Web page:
BACCHANAL & 1969
Recorded: 1968-1969. Issued: August 30, 2004.
The CD's cover reproduces the profile shot of the guitarist from the GABOR SZABO 1969 album cover with wavy, psychedelic graphics and the cheeky subtitle "Two albums of exquisite sixties jazz psychedelia from the 'The Nureyev of the Guitar'."
Taken together, these albums really do represent Szabo's trippier music, at least viewed with the affectionate hindsight that retro-camp affords some three decades later.
The label issuing this CD, El (one of the great British reissue label Cherry Red's many affiliates), whipped up a nice little publicity statement to promote the disc (which follows). Readers of this Web site will understand my regard:
Featuring two whole albums of exquisite sixties jazz psychedelia from "The Nureyev Of The Guitar", Gabor Szabo was one of the most original guitarists to emerge in the sixties; crafting a distinctive sound that fused jazz, pop, gypsy, Indian and middle-eastern music-often involving long melodic passages punctuated by feedback and drone-to create a highly mystical and unique style.
Escaping Hungary on the eve of the 1956 communist uprising, Szabo and family eventually settled in California. Teaming up with Chico Hamilton in Los Angeles, Gabor began an important four-year tenure in the drummerıs pioneering jazz quintet during which the band recorded a number of landmark albums and in 1965 contributed brilliantly effective music to Roman Polanskiıs dark psychological masterpiece ‘Repulsionı
By 1968 and living in Hollywood with Elizabeth Taylor and Katherine Hepburn as neighbours, Szabo formed the eclectic skye records with vibists Gary McFarland and Cal Tjader, embarking on two solo albums that would cement his classy reputation.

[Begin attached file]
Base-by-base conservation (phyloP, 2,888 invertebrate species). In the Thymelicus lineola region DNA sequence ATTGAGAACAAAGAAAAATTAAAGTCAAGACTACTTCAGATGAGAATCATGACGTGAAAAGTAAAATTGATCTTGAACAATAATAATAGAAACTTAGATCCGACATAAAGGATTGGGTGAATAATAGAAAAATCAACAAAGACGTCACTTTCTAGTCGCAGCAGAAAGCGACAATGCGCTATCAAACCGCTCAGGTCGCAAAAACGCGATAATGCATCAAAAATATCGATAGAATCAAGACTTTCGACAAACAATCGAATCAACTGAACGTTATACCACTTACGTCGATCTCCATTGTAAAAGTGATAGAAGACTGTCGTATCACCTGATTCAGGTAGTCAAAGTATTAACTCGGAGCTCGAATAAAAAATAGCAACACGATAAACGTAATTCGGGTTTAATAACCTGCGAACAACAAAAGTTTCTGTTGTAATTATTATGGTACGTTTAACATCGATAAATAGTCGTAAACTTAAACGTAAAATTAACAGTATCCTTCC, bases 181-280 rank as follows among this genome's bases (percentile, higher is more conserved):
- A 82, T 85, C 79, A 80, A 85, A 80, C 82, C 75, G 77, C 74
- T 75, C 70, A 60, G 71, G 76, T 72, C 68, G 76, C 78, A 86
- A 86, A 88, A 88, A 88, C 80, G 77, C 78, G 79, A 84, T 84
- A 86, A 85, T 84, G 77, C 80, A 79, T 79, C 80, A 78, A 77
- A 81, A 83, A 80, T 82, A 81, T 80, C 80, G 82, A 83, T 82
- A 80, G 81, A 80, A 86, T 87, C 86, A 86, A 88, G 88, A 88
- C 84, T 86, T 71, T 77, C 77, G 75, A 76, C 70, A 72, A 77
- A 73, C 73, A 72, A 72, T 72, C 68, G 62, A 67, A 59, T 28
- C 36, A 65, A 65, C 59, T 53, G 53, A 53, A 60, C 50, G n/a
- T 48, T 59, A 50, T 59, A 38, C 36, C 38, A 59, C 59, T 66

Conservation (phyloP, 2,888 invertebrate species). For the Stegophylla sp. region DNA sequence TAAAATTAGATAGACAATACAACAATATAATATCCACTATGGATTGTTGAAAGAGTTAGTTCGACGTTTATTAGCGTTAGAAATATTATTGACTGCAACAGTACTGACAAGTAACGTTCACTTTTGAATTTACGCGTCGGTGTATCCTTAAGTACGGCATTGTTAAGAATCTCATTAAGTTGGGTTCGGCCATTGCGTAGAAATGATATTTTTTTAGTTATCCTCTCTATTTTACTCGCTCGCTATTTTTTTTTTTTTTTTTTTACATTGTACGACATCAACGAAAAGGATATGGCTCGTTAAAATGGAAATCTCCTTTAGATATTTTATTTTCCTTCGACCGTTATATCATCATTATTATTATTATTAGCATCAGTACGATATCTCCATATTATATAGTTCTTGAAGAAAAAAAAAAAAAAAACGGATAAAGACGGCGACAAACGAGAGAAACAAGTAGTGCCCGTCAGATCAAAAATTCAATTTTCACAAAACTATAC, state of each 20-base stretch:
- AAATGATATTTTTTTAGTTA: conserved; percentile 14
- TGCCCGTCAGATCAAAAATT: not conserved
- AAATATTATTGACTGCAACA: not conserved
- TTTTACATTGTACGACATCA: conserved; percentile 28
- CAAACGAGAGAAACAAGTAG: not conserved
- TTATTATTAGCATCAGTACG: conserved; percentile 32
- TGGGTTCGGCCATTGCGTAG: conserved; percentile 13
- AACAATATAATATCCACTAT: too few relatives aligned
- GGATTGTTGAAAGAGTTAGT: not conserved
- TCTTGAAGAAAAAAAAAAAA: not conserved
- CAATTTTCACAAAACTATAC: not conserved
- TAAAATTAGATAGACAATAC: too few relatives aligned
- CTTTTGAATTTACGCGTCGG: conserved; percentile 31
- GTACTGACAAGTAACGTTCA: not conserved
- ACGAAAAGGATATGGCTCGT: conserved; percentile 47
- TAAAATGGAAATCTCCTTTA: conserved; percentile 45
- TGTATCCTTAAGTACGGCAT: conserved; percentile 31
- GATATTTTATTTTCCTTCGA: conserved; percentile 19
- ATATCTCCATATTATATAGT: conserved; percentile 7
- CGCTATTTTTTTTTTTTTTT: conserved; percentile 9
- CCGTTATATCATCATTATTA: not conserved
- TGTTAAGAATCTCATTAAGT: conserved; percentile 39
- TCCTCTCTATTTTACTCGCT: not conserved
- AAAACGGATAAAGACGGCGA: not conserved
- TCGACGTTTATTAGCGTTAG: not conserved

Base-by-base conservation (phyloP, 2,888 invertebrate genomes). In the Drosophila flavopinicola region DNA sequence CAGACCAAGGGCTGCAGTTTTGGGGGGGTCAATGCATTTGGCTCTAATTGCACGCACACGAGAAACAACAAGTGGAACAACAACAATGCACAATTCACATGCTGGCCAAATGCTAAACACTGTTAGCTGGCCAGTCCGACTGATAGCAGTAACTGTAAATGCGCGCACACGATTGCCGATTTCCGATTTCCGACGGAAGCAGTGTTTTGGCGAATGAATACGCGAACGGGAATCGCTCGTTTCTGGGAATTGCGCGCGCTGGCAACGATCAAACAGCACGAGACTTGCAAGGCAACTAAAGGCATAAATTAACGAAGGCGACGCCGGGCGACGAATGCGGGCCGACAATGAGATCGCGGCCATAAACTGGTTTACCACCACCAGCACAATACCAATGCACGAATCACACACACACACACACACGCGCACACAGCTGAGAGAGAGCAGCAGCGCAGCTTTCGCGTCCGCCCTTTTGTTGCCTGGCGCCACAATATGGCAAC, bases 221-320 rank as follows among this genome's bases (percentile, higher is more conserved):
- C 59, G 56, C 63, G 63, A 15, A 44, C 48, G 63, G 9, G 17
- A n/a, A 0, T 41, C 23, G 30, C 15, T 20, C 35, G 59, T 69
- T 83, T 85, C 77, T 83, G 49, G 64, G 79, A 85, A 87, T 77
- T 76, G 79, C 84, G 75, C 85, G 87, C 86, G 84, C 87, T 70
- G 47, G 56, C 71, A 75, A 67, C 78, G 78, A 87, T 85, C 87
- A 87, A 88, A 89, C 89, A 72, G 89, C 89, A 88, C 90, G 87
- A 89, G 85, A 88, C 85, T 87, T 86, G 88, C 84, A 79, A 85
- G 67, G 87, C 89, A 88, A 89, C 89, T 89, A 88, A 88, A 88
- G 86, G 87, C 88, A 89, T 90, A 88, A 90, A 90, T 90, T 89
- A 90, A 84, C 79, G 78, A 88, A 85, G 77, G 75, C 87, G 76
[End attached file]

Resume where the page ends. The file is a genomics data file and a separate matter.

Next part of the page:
With “Bacchanal” Gabor triumphed in his experiments with feedback and eastern-tinged psychedelic re-workings of contemporary tunes, the album enjoys many high points opening with an intense, ethereal “three king fishers” and including a particularly lovely reading of Lee Hazelwood’s “Some Velvet Morning”
On “1969”, the guitarist performs melodic hits of the day with elegance in a program featuring Joni Mitchell’s “Both Sides Now”, The Beatlesı “Dear Prudence” and a gorgeous interpretation of classic IV’s “Stormy”. At the turn of the decade, Carlos Santana (a friend who gained much inspiration from Gabor’s work) recorded a Szabo composition “Gypsy Queen” for his hit album “Abraxas”
Over the ensuing years Gabor would make albums with Lena Horne and Bobby Womack and sue the church of scientology for $21 million dollars for kidnapping, embezzlement and inept artist representation. Suffering liver and kidney problems, Gabor Szabo passed away in 1982 at just 45 years of age.